The Pen Paper Gets Busy

by Nina Li The Pen Paper Gets Busy
• With hard work and dedication the Peninsula High newspaper staff brings the news to students.

As the digital age takes charge and slowly replaces newsprint, it is important to keep the spirit of journalism alive through in the creation of a newspaper.
Peninsula High’s award-winning newspaper, The Pen, strives to harness that spirit and maintain it with every issue throughout the year. As the school year nears the end, current editors and adviser are interviewing to see who will be able to run the newspaper next year, whether a specific section or the paper as a whole.
The Pen has eight issues of a 12-page paper each school year. A typical production cycle begins at the beginning of the month with a storyboard held during lunch, fifth period and sixth period. During storyboard, writers and editors pitch ideas about stories that could fit under five categories: news, opinion, focus, student life and sports.
Once all the ideas have been voiced, section editors choose two topics for each of their section writers. Because of the many writers this year, many articles are co-written, resulting in two bylines per article.
The next step is for writers to write their articles and for editors to create page layouts that outline the basic idea of their designs, and, once approved by the editor-in-chief, the editors submit a graphic request or schedule photoshoots, depending on their layout.
Articles are turned in, graphics are emailed and pages are transferred from an idea on paper onto the screen of a computer. Around the third week of the month, on a Tuesday, the entire staff stays after school until 6 p.m. for paste-up, where editors and writers work on their respective projects. The following day, leadership and editors stay in journalism class until the pages are emailed to the printer.
The whole process starts again after a lunch-meeting. The Pen staff continues to work in the creative hub of ideas to disseminate information to the student population.
There are many difficulties involving the production process of a newspaper that may not always be accounted for, but the staff is resilient and able to overcome the road bumps.
“I love newspaper because even when we are having issues, we are able to band together to solve problems and complete a finished product that we can be proud of,” said senior and Editor-In-Chief Emily McGinn.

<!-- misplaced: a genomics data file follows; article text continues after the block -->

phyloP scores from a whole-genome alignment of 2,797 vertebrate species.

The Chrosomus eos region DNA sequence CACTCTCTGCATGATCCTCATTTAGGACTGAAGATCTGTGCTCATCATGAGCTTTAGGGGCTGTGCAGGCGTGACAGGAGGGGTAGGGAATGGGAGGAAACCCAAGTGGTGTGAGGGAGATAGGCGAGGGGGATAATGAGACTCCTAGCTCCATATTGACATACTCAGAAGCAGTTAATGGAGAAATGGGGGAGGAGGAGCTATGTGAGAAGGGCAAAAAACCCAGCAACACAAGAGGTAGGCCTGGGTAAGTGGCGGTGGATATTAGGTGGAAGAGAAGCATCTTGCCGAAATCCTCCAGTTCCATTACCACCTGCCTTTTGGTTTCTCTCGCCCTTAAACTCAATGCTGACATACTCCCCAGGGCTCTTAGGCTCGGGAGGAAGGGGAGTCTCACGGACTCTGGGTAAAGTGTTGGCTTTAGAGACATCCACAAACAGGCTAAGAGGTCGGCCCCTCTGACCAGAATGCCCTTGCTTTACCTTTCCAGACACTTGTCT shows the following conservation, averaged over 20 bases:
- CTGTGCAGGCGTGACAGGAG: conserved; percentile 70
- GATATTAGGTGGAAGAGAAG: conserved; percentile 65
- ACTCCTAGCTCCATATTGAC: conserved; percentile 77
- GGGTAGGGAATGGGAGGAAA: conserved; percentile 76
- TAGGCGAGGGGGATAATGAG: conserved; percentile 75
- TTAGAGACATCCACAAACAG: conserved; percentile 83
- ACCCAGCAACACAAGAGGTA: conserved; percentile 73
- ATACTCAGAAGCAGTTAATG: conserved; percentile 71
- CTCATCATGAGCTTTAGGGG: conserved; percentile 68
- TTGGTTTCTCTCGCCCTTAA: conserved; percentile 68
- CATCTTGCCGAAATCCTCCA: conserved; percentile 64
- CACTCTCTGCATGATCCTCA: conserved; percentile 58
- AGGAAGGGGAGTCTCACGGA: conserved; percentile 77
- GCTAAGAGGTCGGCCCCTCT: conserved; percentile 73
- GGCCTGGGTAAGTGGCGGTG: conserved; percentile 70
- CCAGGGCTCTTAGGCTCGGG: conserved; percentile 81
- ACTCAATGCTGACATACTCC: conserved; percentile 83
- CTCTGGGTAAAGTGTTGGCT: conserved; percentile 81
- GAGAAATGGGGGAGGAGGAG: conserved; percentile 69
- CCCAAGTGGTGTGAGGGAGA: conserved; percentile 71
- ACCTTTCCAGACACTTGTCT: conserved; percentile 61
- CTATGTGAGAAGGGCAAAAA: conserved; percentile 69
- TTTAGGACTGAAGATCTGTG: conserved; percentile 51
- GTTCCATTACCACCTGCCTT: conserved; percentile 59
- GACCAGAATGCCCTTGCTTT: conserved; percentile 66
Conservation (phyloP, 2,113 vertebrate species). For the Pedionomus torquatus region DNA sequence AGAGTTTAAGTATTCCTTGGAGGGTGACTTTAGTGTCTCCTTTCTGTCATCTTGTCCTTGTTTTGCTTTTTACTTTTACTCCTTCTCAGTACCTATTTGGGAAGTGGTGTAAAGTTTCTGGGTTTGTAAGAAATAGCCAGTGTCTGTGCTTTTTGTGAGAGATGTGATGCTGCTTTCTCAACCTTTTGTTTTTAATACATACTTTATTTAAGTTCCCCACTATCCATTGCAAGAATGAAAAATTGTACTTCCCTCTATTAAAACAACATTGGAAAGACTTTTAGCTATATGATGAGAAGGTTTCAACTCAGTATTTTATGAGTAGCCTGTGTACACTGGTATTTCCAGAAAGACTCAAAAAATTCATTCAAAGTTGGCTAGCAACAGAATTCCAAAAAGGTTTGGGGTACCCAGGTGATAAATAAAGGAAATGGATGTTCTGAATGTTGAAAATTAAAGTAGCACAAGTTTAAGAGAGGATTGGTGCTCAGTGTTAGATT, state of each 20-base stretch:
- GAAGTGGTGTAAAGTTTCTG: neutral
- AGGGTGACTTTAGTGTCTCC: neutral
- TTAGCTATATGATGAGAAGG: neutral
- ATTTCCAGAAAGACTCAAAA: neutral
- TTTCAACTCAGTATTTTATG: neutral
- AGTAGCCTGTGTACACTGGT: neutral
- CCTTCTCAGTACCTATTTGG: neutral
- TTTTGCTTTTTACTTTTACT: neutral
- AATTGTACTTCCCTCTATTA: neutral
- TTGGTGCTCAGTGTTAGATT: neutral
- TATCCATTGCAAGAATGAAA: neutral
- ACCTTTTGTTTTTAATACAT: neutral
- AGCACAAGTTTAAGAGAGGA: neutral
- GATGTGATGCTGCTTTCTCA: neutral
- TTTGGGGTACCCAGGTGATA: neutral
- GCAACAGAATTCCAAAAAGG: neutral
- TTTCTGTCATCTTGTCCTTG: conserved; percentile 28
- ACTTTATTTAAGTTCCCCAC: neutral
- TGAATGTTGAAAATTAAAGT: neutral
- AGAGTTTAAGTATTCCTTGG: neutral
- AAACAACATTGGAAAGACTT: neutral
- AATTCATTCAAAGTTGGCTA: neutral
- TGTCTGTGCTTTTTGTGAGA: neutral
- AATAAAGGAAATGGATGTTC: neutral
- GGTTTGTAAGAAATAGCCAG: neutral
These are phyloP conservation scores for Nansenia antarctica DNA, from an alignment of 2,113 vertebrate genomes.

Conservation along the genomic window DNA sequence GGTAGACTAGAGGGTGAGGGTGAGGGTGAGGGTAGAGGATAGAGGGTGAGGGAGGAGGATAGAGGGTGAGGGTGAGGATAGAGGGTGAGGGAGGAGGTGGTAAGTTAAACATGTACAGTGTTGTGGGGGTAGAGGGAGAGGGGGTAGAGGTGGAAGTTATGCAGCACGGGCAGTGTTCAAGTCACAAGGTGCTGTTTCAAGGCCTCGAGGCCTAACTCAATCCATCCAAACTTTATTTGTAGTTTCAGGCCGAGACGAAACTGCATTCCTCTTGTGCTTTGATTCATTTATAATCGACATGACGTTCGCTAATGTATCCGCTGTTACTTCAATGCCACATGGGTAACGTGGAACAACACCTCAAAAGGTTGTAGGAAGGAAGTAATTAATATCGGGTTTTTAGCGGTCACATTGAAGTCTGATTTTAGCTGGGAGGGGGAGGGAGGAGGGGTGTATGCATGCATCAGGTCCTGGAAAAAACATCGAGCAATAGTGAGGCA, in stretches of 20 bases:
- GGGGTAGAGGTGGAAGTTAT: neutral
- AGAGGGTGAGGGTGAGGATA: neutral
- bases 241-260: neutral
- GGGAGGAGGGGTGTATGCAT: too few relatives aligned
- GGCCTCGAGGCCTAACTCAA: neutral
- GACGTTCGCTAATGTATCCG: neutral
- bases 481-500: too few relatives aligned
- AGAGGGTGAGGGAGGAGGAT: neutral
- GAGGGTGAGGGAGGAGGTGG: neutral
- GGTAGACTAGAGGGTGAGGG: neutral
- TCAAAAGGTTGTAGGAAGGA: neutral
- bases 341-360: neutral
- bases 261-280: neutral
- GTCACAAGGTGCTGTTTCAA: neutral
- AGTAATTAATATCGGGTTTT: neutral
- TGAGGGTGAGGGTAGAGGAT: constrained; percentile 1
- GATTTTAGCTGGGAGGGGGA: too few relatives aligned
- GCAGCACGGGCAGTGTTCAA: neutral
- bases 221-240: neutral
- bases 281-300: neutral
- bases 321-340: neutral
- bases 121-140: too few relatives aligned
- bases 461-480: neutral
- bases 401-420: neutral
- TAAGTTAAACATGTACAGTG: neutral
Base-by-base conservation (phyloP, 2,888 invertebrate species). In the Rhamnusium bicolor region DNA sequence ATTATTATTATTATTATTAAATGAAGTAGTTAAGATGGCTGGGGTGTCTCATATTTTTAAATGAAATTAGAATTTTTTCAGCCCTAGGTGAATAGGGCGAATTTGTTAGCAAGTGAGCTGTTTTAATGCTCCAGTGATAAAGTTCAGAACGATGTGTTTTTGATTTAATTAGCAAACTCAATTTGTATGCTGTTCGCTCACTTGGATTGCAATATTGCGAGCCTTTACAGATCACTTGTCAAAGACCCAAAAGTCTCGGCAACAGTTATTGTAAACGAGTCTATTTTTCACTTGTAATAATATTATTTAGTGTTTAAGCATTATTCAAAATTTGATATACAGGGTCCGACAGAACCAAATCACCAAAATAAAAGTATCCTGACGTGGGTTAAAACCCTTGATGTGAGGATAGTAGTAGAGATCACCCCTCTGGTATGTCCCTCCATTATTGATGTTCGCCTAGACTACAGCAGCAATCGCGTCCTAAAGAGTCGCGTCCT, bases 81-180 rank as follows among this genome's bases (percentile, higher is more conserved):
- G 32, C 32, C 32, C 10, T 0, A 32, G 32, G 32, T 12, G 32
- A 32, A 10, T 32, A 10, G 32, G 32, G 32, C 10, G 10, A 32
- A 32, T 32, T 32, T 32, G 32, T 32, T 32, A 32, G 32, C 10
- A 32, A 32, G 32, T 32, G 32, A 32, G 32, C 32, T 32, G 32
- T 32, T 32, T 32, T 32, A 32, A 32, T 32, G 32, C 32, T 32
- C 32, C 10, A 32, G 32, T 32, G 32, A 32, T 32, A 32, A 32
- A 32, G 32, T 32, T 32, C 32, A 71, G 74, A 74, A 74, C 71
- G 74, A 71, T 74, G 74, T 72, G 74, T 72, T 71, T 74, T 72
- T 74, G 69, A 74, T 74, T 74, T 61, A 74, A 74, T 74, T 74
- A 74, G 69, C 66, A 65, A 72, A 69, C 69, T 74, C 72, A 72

“Newspaper combines writing, creativity and teamwork, and it has given me the opportunity to work with some of the best people I know, which makes this experience more than worthwhile, despite difficulties we face each issue,” McGinn said.
As a result of this hard work, staff members on not only The Pen, but other high school newspapers as well, have bonded together in a way that is indescribable and cannot be attributed to other clubs or activities.
“Newspaper is definitely an endeavor that requires the highest form of sportsmanship and communication,” said senior and Managing Editor Alison Kim.
“There are definitely challenges in running the school newspaper as a student, but my fellow leadership members as well as others on staff have always had my back. Through thick and thin, newspaper has always been about conquering obstacles and celebrating milestones hand in hand with each other,” Kim said.
Being in journalism and creating a newspaper from scratch not only betters a person’s ability to write and investigate, but it also highlights the importance of timeliness, organization and family.
Newspapers bring all the feelings and emotions that cannot be received from just reading an article on a website. Holding a physical copy of a newspaper is completely different than scrolling while staring at a glowing screen. The paper is a culmination of the hardship and stress that was put into it and reflects the invigorating information as well as the harmonious components on each page.

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